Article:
Helping Dogs that are Afraid of Sparklers

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Dog Afraid of SparklersIt’s a very common problem among pet owners; having a dog that is afraid of fireworks. Every time the season comes around and your neighbors start shooting off fireworks in their backyard, your dog gets scared and starts to bark or whine relentlessly. No matter how sorry for the dog your feel or how much you wish you could get the barking to stop, it is important to realize that you’re not alone. Many pet owners deal with this exact same problem, and finding a solution may seem like an impossible task if you don’t have previous experience.

Most commonly, dogs will be afraid of the sound that is accompanied by fireworks. For the same reason that many dogs react negatively to thunderstorms, loud sounds that the dog doesn’t understand can be frightening and intimidating. Couple that with the bright flashes of exploding fireworks or flashes of lightning and you have a recipe for one scary event.

Additionally, there is another type of fear that dogs can form over the years of bright objects. This means that even quite fireworks such as sparklers would cause these dogs to bark or become agitated which can lead to other issues down the line. Since there isn’t any sound associated with sparklers while they burn, the fear is completely visual and usually easier to cure. However, it is still a long process and will usually take a few weeks to see genuine results that last.

First, you’ll want to get some video of sparklers burning that you can play on the television in your living room. There are all sorts of great videos on YouTube that should do the trick. With your dog’s favorite treats in hand, you’ll want to make sure your pet is comfortable and ready to go, then turn on the video. As the video plays, praise your pet for being good and reward them with treats. This makes a positive experience for them while they are seeing the burning sparklers and eventually they will associate them with something positive.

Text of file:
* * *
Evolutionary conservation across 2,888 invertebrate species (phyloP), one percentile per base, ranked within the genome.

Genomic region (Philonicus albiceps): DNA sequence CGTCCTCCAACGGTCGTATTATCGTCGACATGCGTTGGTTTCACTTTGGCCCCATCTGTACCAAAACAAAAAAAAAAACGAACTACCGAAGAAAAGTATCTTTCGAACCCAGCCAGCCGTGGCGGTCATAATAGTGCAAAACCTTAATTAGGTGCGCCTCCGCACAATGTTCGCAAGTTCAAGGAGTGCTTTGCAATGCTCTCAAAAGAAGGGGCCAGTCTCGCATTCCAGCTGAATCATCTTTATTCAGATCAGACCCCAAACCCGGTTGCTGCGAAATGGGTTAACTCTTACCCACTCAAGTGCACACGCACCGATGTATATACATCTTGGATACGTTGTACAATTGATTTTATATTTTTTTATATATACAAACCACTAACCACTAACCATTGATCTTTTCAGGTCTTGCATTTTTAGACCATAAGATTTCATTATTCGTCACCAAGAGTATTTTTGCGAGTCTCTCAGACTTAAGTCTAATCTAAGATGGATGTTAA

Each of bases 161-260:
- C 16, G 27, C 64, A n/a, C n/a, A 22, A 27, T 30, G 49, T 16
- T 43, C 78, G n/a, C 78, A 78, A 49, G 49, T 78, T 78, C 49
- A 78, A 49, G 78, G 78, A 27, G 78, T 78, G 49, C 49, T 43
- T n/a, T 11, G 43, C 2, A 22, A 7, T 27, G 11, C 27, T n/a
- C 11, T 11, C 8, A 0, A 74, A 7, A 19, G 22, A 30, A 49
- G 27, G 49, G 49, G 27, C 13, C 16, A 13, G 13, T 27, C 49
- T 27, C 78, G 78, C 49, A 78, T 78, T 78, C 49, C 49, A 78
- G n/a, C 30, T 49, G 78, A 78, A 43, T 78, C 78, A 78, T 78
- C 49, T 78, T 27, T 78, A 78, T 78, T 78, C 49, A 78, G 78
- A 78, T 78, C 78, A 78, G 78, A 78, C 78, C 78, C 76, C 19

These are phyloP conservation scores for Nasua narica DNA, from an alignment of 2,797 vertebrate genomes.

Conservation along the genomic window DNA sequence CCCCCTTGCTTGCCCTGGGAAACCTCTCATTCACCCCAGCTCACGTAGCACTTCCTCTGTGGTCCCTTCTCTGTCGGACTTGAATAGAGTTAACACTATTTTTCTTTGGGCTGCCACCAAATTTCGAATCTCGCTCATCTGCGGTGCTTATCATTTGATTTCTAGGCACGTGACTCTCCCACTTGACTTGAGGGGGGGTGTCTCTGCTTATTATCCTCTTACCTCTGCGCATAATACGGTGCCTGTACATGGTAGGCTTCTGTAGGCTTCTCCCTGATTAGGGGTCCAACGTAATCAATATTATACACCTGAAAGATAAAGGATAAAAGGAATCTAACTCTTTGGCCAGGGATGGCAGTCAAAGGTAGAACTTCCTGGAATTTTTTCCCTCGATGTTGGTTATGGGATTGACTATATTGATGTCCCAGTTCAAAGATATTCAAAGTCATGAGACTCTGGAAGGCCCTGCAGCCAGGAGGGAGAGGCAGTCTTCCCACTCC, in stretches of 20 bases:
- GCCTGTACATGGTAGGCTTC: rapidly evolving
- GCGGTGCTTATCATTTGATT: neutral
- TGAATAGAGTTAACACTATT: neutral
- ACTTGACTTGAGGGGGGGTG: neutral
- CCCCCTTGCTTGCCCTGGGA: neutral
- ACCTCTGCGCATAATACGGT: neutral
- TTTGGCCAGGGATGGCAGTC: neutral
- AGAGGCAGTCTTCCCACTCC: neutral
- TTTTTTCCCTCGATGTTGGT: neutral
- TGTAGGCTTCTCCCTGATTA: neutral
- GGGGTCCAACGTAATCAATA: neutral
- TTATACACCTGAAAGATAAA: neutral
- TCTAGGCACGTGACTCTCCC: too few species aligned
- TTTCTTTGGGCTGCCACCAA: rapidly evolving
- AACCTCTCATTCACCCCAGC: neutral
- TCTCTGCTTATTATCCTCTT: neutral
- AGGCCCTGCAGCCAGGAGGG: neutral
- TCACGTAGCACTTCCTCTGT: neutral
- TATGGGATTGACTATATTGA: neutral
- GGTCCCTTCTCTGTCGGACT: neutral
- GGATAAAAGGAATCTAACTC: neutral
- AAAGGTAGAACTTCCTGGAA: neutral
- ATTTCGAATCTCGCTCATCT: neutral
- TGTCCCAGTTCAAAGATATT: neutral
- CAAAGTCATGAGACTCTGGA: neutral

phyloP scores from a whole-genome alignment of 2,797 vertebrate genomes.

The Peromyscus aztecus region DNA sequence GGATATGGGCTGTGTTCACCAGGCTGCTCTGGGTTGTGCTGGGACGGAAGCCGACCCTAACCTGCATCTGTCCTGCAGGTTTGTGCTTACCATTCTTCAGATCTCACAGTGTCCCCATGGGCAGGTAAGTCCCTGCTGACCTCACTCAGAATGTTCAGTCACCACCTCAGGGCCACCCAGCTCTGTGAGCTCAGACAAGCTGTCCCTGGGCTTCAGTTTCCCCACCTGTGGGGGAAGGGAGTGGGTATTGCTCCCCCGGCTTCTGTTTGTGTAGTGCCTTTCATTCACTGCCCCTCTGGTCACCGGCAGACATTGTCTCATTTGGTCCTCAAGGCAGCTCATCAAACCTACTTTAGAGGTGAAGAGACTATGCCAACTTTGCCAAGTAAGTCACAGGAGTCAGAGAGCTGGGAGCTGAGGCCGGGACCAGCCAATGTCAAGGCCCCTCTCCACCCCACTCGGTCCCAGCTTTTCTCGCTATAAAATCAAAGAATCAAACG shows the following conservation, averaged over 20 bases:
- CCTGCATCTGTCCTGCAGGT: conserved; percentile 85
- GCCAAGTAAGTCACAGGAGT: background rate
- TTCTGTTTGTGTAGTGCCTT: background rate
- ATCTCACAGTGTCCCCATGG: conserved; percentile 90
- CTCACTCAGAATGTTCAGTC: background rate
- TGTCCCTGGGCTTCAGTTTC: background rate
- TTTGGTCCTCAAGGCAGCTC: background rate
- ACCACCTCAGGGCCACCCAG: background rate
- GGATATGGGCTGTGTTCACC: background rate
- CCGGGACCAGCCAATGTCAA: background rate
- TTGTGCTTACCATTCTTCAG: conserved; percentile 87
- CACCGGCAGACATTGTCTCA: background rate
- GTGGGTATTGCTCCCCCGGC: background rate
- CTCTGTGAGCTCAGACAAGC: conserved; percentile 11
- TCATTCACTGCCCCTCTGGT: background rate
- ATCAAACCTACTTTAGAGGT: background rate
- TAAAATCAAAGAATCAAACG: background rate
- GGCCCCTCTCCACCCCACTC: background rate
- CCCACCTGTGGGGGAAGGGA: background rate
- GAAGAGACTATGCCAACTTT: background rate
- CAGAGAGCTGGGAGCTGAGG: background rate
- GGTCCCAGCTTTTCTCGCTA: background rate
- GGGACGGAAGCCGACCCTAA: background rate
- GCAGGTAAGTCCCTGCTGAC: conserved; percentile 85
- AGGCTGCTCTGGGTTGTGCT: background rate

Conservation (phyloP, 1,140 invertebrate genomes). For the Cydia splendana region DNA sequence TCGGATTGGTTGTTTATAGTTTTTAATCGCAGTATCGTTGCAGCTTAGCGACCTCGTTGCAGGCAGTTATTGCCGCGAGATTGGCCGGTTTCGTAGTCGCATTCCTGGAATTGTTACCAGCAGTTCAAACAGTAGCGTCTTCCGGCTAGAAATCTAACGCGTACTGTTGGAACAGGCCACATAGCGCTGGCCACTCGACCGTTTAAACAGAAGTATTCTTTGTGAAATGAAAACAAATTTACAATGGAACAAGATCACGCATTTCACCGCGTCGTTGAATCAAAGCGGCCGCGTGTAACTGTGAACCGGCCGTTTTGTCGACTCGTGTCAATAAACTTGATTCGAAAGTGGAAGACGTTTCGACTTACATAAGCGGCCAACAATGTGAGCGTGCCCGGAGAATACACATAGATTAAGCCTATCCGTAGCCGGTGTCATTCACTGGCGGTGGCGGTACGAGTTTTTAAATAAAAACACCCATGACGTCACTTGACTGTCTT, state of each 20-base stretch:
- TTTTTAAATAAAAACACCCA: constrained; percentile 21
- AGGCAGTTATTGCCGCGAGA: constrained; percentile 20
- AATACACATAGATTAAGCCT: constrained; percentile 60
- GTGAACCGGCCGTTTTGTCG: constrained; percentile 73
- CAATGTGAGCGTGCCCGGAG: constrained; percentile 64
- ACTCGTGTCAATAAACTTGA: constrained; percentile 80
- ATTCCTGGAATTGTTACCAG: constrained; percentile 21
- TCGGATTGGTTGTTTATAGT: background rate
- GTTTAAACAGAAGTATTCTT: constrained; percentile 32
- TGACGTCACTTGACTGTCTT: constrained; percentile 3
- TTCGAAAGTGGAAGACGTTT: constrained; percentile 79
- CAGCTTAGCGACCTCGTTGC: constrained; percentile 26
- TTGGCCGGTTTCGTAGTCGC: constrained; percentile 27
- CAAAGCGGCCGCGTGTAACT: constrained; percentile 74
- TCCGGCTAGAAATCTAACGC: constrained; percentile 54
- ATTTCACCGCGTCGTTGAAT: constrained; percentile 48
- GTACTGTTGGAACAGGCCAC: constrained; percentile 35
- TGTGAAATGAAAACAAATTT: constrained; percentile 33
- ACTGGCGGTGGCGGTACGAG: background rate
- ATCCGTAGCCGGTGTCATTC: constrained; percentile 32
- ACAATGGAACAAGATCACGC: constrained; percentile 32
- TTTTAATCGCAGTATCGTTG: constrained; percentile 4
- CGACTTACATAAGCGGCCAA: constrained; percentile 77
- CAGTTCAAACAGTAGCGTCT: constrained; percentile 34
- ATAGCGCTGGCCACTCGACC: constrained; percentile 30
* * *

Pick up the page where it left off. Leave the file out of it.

After you’ve successfully used the video technique for a few weeks, you can move on to the real thing. I usually recommend starting with sparklers during the day because they are less intimidating to dogs, then gradually work later and later in the day with the sparklers until you’re able to do them at night. As I stated before, don’t expect to be using sparklers freely in the next few days; this process will take a while to complete.

Hopefully, with enough time and patience, you can successfully help your dog that is afraid of sparklers. Just remember that you need to praise the dog repeatedly and make it a positive experience by using their favorite treats and you should be able to start making progress in no time.


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